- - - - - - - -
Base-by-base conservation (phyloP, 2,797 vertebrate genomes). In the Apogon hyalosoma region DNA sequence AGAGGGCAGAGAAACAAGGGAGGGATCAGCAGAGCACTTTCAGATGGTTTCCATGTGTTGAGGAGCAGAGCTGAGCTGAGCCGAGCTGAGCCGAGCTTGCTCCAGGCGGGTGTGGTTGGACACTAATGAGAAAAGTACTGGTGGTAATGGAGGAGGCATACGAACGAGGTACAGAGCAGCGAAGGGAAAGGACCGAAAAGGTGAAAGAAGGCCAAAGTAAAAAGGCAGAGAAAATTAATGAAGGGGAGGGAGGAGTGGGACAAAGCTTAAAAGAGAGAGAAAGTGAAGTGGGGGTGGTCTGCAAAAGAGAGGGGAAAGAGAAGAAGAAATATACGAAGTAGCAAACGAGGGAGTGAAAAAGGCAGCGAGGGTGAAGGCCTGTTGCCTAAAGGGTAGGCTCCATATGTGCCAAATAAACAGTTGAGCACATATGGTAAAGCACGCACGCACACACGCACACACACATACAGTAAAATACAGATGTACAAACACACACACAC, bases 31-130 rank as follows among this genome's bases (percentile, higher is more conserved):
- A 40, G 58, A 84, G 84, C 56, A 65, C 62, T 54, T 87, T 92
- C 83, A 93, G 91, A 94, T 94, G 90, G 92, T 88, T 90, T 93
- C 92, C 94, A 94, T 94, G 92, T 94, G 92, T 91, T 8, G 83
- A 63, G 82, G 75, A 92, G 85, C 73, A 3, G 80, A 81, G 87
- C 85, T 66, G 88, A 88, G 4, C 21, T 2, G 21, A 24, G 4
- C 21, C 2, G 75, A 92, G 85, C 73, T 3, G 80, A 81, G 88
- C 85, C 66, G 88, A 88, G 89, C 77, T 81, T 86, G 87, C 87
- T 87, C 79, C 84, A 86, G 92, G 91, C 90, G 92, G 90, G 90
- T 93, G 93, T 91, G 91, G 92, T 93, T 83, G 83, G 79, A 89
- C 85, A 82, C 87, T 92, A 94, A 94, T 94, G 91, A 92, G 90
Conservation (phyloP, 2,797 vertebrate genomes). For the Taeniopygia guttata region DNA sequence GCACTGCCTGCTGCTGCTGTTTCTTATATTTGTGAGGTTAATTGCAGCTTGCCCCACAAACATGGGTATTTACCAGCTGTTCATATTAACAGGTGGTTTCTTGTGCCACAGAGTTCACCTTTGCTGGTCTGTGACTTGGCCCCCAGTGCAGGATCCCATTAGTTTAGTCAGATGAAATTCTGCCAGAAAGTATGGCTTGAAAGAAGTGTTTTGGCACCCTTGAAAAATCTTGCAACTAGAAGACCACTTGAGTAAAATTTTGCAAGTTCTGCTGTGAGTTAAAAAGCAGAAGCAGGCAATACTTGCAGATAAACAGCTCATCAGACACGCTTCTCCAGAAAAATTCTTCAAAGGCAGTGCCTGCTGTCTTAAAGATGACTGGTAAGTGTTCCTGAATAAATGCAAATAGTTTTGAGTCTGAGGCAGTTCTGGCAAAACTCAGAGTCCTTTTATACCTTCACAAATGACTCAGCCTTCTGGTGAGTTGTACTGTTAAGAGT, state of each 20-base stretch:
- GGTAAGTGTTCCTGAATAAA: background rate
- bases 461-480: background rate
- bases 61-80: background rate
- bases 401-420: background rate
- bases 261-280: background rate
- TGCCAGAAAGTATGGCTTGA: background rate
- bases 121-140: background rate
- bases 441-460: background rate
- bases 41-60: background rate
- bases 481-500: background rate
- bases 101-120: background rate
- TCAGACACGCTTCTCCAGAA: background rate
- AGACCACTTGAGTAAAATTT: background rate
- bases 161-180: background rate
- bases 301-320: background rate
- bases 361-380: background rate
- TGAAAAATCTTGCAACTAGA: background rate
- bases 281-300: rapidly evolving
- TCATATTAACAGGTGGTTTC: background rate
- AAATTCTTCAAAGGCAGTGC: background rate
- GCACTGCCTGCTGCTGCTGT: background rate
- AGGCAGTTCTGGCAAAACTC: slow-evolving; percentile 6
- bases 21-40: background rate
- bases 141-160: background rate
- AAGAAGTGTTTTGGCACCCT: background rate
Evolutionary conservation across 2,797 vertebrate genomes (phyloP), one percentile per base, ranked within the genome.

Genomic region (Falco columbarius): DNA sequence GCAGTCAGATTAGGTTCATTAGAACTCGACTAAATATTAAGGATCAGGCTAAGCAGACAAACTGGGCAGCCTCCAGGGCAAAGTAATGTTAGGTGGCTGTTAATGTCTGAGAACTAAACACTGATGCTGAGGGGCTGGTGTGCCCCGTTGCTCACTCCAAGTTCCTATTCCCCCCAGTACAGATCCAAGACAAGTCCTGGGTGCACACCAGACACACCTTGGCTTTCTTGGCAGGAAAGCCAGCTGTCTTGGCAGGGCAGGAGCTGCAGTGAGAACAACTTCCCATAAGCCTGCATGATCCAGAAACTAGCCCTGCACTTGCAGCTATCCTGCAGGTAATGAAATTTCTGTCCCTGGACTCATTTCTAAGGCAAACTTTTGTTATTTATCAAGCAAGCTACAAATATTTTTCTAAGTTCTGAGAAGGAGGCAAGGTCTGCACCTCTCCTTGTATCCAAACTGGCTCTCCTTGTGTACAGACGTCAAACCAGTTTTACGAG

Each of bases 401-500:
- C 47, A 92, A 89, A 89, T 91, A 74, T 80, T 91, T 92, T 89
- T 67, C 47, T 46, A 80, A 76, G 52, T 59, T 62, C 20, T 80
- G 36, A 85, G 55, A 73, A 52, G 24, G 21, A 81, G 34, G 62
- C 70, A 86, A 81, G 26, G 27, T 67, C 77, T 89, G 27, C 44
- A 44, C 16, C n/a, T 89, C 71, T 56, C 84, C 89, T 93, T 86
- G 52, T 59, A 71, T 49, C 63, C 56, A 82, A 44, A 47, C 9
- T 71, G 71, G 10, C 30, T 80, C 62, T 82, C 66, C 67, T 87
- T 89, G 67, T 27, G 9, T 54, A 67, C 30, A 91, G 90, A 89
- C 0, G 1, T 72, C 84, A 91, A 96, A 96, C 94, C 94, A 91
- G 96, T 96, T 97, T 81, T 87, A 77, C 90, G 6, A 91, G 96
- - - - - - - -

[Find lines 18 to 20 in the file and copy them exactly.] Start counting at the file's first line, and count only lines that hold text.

- TGCCAGAAAGTATGGCTTGA: background rate
- bases 121-140: background rate
- bases 441-460: background rate